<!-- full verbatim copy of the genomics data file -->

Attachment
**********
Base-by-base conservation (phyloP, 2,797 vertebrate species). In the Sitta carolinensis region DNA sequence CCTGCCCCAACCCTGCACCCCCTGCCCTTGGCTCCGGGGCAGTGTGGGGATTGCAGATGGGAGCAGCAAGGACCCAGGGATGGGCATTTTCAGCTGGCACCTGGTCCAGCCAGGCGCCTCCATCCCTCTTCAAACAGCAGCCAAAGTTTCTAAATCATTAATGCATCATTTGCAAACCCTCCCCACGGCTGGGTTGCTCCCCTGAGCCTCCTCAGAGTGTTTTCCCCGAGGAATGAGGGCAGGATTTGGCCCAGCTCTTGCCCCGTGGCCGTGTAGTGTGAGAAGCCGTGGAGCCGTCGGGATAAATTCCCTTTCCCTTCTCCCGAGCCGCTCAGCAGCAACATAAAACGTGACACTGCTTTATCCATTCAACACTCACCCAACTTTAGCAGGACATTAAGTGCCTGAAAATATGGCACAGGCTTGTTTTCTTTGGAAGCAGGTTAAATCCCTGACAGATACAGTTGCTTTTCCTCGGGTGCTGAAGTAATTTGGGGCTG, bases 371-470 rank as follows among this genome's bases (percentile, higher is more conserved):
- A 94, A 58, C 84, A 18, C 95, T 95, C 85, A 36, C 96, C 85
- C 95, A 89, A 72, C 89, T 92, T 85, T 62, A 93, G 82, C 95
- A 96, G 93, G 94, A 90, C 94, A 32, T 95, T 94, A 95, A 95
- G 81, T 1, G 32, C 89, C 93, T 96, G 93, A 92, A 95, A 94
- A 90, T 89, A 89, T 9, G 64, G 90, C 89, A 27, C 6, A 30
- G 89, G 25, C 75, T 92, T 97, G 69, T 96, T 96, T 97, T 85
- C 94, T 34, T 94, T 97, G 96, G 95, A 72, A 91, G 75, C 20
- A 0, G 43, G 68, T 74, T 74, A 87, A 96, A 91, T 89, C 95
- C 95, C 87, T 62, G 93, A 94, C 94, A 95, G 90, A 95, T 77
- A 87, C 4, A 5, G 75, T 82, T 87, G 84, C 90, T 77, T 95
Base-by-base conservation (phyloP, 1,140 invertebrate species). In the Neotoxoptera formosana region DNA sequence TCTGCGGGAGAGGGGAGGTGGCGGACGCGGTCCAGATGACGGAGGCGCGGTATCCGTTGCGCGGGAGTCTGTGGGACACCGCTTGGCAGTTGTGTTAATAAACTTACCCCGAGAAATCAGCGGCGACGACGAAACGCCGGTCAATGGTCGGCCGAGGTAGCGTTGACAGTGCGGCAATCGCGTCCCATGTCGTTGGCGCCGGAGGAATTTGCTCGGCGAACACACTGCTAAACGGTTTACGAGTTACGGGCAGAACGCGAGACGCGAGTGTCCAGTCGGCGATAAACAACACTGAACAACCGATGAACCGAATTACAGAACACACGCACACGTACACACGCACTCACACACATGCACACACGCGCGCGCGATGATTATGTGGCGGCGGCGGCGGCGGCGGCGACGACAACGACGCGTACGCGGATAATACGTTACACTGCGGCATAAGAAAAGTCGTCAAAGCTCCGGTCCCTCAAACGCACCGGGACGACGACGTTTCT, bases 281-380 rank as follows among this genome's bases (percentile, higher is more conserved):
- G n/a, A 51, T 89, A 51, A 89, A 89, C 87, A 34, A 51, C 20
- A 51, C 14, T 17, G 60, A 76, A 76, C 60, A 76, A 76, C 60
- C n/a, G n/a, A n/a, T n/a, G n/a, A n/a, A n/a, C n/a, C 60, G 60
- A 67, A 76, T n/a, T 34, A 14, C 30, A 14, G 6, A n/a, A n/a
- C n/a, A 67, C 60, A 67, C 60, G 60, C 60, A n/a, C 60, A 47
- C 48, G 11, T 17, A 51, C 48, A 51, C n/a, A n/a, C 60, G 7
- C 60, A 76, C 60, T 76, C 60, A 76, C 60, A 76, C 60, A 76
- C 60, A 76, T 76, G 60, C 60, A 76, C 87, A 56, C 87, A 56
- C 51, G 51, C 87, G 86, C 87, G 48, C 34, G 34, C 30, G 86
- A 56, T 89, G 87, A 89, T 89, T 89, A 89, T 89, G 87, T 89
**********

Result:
Base-by-base conservation (phyloP, 2,797 vertebrate species). In the Sitta carolinensis region DNA sequence CCTGCCCCAACCCTGCACCCCCTGCCCTTGGCTCCGGGGCAGTGTGGGGATTGCAGATGGGAGCAGCAAGGACCCAGGGATGGGCATTTTCAGCTGGCACCTGGTCCAGCCAGGCGCCTCCATCCCTCTTCAAACAGCAGCCAAAGTTTCTAAATCATTAATGCATCATTTGCAAACCCTCCCCACGGCTGGGTTGCTCCCCTGAGCCTCCTCAGAGTGTTTTCCCCGAGGAATGAGGGCAGGATTTGGCCCAGCTCTTGCCCCGTGGCCGTGTAGTGTGAGAAGCCGTGGAGCCGTCGGGATAAATTCCCTTTCCCTTCTCCCGAGCCGCTCAGCAGCAACATAAAACGTGACACTGCTTTATCCATTCAACACTCACCCAACTTTAGCAGGACATTAAGTGCCTGAAAATATGGCACAGGCTTGTTTTCTTTGGAAGCAGGTTAAATCCCTGACAGATACAGTTGCTTTTCCTCGGGTGCTGAAGTAATTTGGGGCTG, bases 371-470 rank as follows among this genome's bases (percentile, higher is more conserved):
- A 94, A 58, C 84, A 18, C 95, T 95, C 85, A 36, C 96, C 85
- C 95, A 89, A 72, C 89, T 92, T 85, T 62, A 93, G 82, C 95
- A 96, G 93, G 94, A 90, C 94, A 32, T 95, T 94, A 95, A 95
- G 81, T 1, G 32, C 89, C 93, T 96, G 93, A 92, A 95, A 94
- A 90, T 89, A 89, T 9, G 64, G 90, C 89, A 27, C 6, A 30
- G 89, G 25, C 75, T 92, T 97, G 69, T 96, T 96, T 97, T 85
- C 94, T 34, T 94, T 97, G 96, G 95, A 72, A 91, G 75, C 20
- A 0, G 43, G 68, T 74, T 74, A 87, A 96, A 91, T 89, C 95
- C 95, C 87, T 62, G 93, A 94, C 94, A 95, G 90, A 95, T 77
- A 87, C 4, A 5, G 75, T 82, T 87, G 84, C 90, T 77, T 95
Base-by-base conservation (phyloP, 1,140 invertebrate species). In the Neotoxoptera formosana region DNA sequence TCTGCGGGAGAGGGGAGGTGGCGGACGCGGTCCAGATGACGGAGGCGCGGTATCCGTTGCGCGGGAGTCTGTGGGACACCGCTTGGCAGTTGTGTTAATAAACTTACCCCGAGAAATCAGCGGCGACGACGAAACGCCGGTCAATGGTCGGCCGAGGTAGCGTTGACAGTGCGGCAATCGCGTCCCATGTCGTTGGCGCCGGAGGAATTTGCTCGGCGAACACACTGCTAAACGGTTTACGAGTTACGGGCAGAACGCGAGACGCGAGTGTCCAGTCGGCGATAAACAACACTGAACAACCGATGAACCGAATTACAGAACACACGCACACGTACACACGCACTCACACACATGCACACACGCGCGCGCGATGATTATGTGGCGGCGGCGGCGGCGGCGGCGACGACAACGACGCGTACGCGGATAATACGTTACACTGCGGCATAAGAAAAGTCGTCAAAGCTCCGGTCCCTCAAACGCACCGGGACGACGACGTTTCT, bases 281-380 rank as follows among this genome's bases (percentile, higher is more conserved):
- G n/a, A 51, T 89, A 51, A 89, A 89, C 87, A 34, A 51, C 20
- A 51, C 14, T 17, G 60, A 76, A 76, C 60, A 76, A 76, C 60
- C n/a, G n/a, A n/a, T n/a, G n/a, A n/a, A n/a, C n/a, C 60, G 60
- A 67, A 76, T n/a, T 34, A 14, C 30, A 14, G 6, A n/a, A n/a
- C n/a, A 67, C 60, A 67, C 60, G 60, C 60, A n/a, C 60, A 47
- C 48, G 11, T 17, A 51, C 48, A 51, C n/a, A n/a, C 60, G 7
- C 60, A 76, C 60, T 76, C 60, A 76, C 60, A 76, C 60, A 76
- C 60, A 76, T 76, G 60, C 60, A 76, C 87, A 56, C 87, A 56
- C 51, G 51, C 87, G 86, C 87, G 48, C 34, G 34, C 30, G 86
- A 56, T 89, G 87, A 89, T 89, T 89, A 89, T 89, G 87, T 89